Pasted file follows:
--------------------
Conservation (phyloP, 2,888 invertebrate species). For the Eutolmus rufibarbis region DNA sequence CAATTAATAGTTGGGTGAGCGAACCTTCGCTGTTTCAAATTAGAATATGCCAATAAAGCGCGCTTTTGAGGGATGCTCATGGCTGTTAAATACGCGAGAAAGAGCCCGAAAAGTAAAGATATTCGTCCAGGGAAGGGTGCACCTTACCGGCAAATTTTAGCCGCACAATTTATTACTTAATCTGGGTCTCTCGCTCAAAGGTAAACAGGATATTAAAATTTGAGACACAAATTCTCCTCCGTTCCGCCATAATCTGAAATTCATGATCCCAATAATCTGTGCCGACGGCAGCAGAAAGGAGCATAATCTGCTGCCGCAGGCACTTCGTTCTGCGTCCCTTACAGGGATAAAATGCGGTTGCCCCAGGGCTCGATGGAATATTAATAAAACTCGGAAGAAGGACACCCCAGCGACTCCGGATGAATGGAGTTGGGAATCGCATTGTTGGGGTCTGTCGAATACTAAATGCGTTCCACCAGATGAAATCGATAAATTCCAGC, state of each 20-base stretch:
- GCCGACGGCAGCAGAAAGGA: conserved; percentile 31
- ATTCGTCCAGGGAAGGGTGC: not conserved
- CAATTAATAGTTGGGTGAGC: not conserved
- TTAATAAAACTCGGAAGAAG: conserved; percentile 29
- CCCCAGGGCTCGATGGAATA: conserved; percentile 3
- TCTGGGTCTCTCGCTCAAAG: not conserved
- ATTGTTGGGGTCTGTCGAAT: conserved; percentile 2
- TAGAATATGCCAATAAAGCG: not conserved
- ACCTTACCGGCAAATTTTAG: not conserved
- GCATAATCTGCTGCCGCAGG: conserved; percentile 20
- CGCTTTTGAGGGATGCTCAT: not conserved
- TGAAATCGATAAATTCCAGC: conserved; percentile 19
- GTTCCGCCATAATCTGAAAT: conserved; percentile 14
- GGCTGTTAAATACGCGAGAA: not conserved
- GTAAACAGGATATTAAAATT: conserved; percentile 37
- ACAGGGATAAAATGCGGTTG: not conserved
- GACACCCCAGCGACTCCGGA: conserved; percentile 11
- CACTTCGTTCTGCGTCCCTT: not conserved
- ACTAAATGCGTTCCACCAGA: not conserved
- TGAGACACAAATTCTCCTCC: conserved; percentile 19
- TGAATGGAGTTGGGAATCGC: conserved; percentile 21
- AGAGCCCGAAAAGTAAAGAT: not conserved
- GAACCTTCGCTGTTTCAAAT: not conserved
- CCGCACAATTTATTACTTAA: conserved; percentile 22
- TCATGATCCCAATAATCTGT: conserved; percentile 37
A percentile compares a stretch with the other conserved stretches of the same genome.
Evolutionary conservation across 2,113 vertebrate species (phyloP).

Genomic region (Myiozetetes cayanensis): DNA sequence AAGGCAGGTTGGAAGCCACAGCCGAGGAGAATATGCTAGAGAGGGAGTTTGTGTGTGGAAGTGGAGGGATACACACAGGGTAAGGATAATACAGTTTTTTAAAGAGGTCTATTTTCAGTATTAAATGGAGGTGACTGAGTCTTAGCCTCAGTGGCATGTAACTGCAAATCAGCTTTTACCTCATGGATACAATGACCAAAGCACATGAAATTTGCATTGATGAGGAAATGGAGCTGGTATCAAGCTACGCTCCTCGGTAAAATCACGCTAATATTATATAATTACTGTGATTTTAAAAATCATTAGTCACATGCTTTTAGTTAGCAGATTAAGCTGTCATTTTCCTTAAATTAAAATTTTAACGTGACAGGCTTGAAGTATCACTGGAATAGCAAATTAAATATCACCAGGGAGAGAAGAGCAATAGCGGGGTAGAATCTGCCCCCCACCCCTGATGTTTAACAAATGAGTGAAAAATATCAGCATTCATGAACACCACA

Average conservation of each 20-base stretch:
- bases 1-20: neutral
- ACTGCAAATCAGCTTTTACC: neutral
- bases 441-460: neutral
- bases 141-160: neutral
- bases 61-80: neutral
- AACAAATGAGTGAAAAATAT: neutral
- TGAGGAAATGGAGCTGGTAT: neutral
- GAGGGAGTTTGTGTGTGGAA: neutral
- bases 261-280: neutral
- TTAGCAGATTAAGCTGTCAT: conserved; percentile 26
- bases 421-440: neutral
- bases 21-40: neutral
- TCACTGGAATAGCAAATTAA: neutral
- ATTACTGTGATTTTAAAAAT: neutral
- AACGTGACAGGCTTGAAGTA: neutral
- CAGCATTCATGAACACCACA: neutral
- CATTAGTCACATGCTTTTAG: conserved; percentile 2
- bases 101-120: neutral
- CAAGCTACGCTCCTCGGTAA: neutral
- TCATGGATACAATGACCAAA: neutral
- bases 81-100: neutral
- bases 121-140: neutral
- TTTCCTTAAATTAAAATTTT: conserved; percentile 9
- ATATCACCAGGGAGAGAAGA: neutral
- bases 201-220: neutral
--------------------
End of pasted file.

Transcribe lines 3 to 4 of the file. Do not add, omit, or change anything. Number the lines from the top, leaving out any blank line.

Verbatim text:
- ATTCGTCCAGGGAAGGGTGC: not conserved
- CAATTAATAGTTGGGTGAGC: not conserved